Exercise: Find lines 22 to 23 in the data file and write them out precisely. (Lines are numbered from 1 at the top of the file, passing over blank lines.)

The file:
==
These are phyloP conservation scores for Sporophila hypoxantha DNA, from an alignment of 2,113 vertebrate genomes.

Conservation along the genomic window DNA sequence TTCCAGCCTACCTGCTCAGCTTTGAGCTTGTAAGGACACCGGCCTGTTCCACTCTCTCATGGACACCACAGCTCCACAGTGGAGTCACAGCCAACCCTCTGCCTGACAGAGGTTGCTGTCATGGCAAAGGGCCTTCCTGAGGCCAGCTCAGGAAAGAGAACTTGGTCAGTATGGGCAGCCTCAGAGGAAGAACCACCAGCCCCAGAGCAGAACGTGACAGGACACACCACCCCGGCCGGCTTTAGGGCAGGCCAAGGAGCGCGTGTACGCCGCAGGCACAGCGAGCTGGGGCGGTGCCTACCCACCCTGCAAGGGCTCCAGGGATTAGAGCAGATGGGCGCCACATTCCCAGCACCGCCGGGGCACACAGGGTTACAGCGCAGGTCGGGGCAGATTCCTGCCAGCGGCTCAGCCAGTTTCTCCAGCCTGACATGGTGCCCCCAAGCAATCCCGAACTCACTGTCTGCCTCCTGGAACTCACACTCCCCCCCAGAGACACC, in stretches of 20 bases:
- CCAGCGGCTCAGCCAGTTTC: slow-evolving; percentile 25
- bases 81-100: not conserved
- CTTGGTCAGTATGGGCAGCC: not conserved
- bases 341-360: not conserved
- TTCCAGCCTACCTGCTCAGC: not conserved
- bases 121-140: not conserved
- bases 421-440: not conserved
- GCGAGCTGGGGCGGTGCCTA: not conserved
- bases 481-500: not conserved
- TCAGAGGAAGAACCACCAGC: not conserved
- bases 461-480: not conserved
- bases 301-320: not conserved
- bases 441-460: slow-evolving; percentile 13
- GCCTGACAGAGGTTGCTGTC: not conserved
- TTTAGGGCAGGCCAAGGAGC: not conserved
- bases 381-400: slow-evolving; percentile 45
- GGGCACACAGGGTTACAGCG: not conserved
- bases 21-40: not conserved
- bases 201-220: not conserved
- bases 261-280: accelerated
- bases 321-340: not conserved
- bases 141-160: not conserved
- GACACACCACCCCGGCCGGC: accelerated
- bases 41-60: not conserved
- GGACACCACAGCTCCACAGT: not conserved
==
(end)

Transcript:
- bases 261-280: accelerated
- bases 321-340: not conserved